Figure 3. Dog with a corn cob, replica of a Colima ceramic (Novica)
This reciprocity is seen throughout West Mexican—and Mesoamerican as a whole—culture, most often through food and meals. Eating is viewed as a religious ceremony, connecting the people of Colima to the earth. What one consumes by mouth is later returned to the natural world as fertilizer, and the cycle of life continues. Corn, or maize, was one of the most important source religious icons among the Mesoamerican peoples because of the belief that man was made from maize. Thus the maize god was the most prominent deity throughout multiple contemporary and later cultures. This reciprocal system between earth—and by extension the gods—and humans is one of the defining factors of Mesoamerican culture. The dog figure, and other similar ceramics, represents this importance by reminding of the significance of food in relation to man.
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Figure 4. The Maize God (Authentic Maya)
Dogs in funerary art
Conversely, for similar reasons as mentioned, it is possible that the dog figure is intended as an effigy, or a piece of funerary art. Just as food is symbolic of the cyclical relationship between humans and the gods, it is also symbolic of birth and rebirth, as everything that is destroyed—eaten—is returned to the earth. In this way, dog ceramics might be a funerary object. Commonly found in shaft tombs, it was not unusual for dog ceramics to be found buried with the deceased as companions for the afterlife, or to commemorate the sacrifice of an animal after it has been eaten. This links neatly with the reciprocal relationship between the humans and animals, as the dogs remain remembered both in death and after death. Since the particular dog in Figure 1. cannot be dated to a particular person or event, it is equally as likely that it is intended as a funerary effigy as a representation of its importance as a source of food.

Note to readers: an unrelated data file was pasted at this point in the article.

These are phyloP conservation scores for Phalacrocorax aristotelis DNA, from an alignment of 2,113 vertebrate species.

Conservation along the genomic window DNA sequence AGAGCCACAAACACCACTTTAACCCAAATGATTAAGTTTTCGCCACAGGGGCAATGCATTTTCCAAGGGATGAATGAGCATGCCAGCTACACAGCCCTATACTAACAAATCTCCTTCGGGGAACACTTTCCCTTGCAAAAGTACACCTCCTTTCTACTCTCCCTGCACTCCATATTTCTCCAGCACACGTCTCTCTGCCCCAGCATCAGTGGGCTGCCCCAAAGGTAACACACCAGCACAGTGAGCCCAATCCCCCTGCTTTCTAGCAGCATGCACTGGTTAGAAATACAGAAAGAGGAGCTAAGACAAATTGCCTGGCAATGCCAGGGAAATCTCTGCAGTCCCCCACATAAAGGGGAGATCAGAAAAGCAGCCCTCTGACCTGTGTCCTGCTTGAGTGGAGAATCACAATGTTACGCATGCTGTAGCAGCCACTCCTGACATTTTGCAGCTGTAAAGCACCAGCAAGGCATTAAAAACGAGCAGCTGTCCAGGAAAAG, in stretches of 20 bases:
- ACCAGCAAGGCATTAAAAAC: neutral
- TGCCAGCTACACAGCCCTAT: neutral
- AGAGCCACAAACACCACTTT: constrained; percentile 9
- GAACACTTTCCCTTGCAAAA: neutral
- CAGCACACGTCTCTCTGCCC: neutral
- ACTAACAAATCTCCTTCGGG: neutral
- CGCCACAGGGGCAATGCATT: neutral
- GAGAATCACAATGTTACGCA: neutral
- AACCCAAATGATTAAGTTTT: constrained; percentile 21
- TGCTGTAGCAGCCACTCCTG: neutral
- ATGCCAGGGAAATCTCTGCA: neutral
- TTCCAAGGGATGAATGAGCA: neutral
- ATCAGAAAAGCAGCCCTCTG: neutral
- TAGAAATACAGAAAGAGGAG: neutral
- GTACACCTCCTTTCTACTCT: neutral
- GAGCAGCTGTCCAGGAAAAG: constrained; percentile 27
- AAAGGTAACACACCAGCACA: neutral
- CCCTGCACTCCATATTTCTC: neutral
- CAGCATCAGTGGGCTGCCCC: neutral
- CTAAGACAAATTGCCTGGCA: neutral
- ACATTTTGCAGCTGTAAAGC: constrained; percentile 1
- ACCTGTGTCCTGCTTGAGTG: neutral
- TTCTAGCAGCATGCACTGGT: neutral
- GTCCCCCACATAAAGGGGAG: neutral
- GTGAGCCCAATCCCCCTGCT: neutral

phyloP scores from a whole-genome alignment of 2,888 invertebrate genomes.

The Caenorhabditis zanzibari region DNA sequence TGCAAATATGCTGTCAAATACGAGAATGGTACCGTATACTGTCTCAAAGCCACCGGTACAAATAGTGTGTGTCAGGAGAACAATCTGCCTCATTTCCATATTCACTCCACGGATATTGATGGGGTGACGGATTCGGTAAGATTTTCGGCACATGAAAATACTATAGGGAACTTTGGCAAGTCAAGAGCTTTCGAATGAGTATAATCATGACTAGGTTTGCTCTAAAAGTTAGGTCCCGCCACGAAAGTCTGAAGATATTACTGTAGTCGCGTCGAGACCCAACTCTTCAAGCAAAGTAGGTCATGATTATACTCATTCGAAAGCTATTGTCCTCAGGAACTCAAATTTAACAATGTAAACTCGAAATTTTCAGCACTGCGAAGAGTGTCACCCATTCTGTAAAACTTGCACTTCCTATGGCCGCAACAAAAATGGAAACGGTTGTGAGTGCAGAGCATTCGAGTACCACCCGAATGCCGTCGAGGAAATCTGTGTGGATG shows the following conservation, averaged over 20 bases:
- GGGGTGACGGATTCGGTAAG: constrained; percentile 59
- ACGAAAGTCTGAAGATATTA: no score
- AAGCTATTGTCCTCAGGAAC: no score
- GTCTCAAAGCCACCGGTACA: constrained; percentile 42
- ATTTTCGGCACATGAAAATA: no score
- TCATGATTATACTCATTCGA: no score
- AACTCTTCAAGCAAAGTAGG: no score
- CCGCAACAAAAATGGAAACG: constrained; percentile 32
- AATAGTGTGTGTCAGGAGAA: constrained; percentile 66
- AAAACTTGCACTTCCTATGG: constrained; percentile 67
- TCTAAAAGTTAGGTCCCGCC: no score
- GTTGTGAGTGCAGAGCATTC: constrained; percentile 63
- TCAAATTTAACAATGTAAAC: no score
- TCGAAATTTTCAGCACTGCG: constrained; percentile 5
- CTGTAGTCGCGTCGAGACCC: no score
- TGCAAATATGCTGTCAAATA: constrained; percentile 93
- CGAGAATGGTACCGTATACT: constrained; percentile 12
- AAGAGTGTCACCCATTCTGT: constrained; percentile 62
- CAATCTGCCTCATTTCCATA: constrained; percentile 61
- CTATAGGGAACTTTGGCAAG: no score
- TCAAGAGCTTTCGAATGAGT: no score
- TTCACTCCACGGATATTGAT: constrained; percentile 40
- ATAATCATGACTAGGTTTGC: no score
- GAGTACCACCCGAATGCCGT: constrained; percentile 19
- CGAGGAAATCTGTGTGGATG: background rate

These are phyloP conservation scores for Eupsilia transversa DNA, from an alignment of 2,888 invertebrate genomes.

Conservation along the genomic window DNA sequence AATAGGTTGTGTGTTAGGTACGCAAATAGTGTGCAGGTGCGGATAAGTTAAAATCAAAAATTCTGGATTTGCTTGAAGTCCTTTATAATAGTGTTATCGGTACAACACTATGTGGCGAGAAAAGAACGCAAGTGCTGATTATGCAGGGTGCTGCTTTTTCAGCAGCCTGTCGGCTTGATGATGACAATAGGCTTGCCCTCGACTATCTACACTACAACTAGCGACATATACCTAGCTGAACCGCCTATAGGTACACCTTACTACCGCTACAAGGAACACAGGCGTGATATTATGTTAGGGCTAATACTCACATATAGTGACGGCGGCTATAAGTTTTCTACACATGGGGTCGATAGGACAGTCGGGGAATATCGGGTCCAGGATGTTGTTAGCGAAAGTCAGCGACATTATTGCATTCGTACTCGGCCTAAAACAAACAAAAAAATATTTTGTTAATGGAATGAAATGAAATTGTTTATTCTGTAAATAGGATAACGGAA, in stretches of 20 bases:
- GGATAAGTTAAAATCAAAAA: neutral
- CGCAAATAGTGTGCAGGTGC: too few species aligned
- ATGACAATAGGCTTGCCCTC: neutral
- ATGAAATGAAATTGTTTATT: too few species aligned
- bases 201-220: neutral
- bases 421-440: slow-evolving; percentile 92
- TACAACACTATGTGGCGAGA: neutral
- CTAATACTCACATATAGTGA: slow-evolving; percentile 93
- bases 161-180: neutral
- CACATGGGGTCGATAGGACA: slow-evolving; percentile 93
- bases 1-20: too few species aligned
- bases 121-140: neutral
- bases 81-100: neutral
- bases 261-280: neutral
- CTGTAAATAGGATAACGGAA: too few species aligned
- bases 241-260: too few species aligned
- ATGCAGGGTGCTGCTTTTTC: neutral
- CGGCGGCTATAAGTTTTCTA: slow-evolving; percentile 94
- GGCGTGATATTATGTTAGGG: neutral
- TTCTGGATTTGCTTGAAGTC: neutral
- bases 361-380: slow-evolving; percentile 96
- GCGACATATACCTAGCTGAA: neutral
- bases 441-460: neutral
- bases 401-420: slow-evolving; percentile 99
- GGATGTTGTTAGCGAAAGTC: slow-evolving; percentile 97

Figure 5. Reconstruction of a Shaft tomb exhibited at the Museo Nacional de Antropología e Historia, México (Wikimedia Commons)
The dog figure was undoubtedly created for both decorative reasons and ceremonial, but was probably created for the masses. Because of the companionship dogs supplied in West Mexican culture, these ceramics were more than likely produced often and by many artists, to be used as necessary by the public. Despite the separation between Colima and the high civilizations of the Aztecs, their playing dogs reveal their development as a society. The close association between food and the life cycles is shared with their contemporaries, but Dog Figure reveals how truly mutual these values were within their culture.
Featured image: Dog Figures from Mexico, State of Colima, ceramics. Public domain
By Ryan Stone